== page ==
Monday, December 28, 2015

The End (Of the Year)

It’s very tempting to compose some paragraphs about the year just ending. Predictions for the year ahead are also in generous supply about now. I might as well toss some words of my own into the pot.

The year began in cold and snow here on the mountainside. That was good, because we needed something to harden the ground left soft and slippery by the extended Fall. We are used to, and comfortable with, temperatures that dip below zero, that occasionally even fall far enough to require really heavy coats and more frequent trips to the woodshed and furnace. It sorta didn’t happen. We did have some weeks of cold and snow, coming late in the season, but overall it was a mild late winter. It’s happening again.

Today we will probably have temperatures in the 50s, fog and maybe light rain. No snow. So far this season we have had flurries once, and that has been it. We have four seasons here: mud, snow, fly and dust. Some days we have all of them at the same time. While any one of them can be sufficient, none of them seem to last very long anymore. You just get one level of clothing out and easily available and you need to go up or down to another level: coats and hats, boots, gloves come out of the closet, but by the time you’ve outfitted yourself you are overdressed for what you will find when you actually go out the door. Or you find yourself shivering and turning up the heat in the car because you’re dressed for the 60s and the temperature has suddenly fallen through the bottom of the glass.

But that’s enough about climate change. What about the rest of the environment? How about safety in public places? No calendar provides a guide to that either. There was a time when we were secure in our homes and offices and schools, but that has changed over the years, too. Today we think about people in other countries, countries where we have felt safe and welcome in the past, but where we would not want to visit today.

It is hard, some days, to feel positive or even hopeful about the world we are going to live in for the foreseeable future. For some of us, of course, that is a short-term issue. For those we have brought into the world, have nurtured (continue to nurture), it’s a different story. Same plot, same characters, just a different clock perhaps. I’m not the first to think that compulsory military service shouldn’t begin until one is past retirement age, and it’s unrealistic to even propose it, but it does, you must admit, have its attraction.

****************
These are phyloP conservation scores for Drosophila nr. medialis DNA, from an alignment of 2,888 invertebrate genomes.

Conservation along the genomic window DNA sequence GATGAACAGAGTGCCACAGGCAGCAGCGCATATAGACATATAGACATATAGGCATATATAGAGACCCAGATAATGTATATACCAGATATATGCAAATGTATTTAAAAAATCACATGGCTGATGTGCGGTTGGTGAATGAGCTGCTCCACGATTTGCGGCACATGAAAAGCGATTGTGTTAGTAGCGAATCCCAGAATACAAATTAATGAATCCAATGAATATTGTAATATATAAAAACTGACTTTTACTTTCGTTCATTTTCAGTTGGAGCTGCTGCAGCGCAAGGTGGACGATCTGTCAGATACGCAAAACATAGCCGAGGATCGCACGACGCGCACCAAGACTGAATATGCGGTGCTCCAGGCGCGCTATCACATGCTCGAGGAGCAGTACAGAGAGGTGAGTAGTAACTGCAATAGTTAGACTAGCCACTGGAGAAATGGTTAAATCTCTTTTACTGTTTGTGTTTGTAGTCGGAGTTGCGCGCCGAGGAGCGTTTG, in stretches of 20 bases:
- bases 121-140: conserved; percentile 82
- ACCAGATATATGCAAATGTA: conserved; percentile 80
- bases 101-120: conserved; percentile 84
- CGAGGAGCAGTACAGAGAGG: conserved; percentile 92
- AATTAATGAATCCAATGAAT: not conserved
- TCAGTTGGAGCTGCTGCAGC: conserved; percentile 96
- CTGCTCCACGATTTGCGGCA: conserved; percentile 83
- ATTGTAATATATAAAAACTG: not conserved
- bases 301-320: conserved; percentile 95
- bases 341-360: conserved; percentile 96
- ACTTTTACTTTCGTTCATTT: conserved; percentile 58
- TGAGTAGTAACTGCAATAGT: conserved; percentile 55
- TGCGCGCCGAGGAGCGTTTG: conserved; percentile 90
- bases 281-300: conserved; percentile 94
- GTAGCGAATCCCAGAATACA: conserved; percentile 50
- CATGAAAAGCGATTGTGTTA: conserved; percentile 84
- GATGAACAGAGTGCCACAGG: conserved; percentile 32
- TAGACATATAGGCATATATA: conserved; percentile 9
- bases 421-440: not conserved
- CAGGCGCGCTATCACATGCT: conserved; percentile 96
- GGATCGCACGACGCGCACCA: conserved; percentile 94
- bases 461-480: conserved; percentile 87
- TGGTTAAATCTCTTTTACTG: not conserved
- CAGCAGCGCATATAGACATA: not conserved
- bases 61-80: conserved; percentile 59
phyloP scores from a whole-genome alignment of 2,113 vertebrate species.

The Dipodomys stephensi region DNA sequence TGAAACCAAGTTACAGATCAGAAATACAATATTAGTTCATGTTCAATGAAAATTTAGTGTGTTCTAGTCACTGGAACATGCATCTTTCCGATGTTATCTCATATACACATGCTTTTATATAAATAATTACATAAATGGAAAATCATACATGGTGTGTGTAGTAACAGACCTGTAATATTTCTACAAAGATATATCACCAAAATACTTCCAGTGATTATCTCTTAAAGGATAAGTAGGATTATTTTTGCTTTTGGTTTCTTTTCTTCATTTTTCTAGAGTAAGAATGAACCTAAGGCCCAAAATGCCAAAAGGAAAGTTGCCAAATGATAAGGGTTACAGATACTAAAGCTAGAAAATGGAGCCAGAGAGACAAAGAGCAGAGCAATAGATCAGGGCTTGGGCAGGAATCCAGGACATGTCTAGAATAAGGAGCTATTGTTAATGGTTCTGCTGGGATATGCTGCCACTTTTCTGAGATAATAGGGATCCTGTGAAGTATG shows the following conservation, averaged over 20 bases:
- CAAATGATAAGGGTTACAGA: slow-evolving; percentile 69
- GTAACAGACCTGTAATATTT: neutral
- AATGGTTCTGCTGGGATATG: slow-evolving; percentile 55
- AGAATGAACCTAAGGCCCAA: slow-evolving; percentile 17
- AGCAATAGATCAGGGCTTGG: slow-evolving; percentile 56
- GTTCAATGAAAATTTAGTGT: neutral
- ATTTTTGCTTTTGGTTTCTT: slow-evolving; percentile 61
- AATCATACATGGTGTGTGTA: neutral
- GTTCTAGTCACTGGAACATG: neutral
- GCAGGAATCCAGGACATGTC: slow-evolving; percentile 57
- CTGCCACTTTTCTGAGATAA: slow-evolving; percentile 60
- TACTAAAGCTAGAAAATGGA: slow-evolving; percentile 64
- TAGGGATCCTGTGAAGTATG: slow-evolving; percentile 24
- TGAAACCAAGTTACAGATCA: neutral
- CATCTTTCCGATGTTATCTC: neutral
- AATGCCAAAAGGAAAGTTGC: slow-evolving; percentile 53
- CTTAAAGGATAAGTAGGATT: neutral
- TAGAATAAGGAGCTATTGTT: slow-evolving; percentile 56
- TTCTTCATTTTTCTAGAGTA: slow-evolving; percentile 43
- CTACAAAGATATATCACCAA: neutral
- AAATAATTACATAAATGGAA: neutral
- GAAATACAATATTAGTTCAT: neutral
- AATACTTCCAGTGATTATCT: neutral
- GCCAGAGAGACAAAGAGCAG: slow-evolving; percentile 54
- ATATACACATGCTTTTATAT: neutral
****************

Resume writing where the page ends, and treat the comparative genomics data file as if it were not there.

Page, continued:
There was a time when I was drawn to science fiction, both as a reader and a writer. I tried my hand at it while I was still in college, but gave it up for the same reason I had stopped reading it in the first place: it was all coming true. My introduction to the genre was in the 1940s, but by the early or mid-fifties so much of what the science fiction community was offering was based on reality that I lost interest. I’m rethinking that genre now.

In the first place, science has taken us so much farther than most of us even considered sixty or seventy years ago. Walking on the moon is so much history today, and the recent book and film about surviving alone on Mars is already a little behind the known science. The mystery, the opportunity for imagination to soar is limited, but growing more intriguing, offering more real possibilities. Maybe we can imagine our way out of the future some people are imagining today.

We will have to turn to our new calendars on Friday of this week, with all the little and large changes that will mean. The date on checks, for instance, and on letters written by hand, will offer opportunities to get it right (and wrong), at least until we’ve written it a few times. But there are more opportunities for us all.

We can try to devote more time and effort to discovering truth, seeing people as people, asking thoughtful questions and giving thoughtful answers to the many questions before us. These are times of struggle and uncertainty, to be sure. There will be new challenges and still-to-be-discovered truths, if we but learn to listen. There may even be answers, if we want them, but we will have to listen with care and answer with thoughtfulness. This is not the time for off-the-cuff responses to deep-from-the-heart questions. It will be a time of work and study, if we are to understand the changes our universe will spawn. We need to be ready for it to happen. Now is a good time to begin.

Happy New Year.

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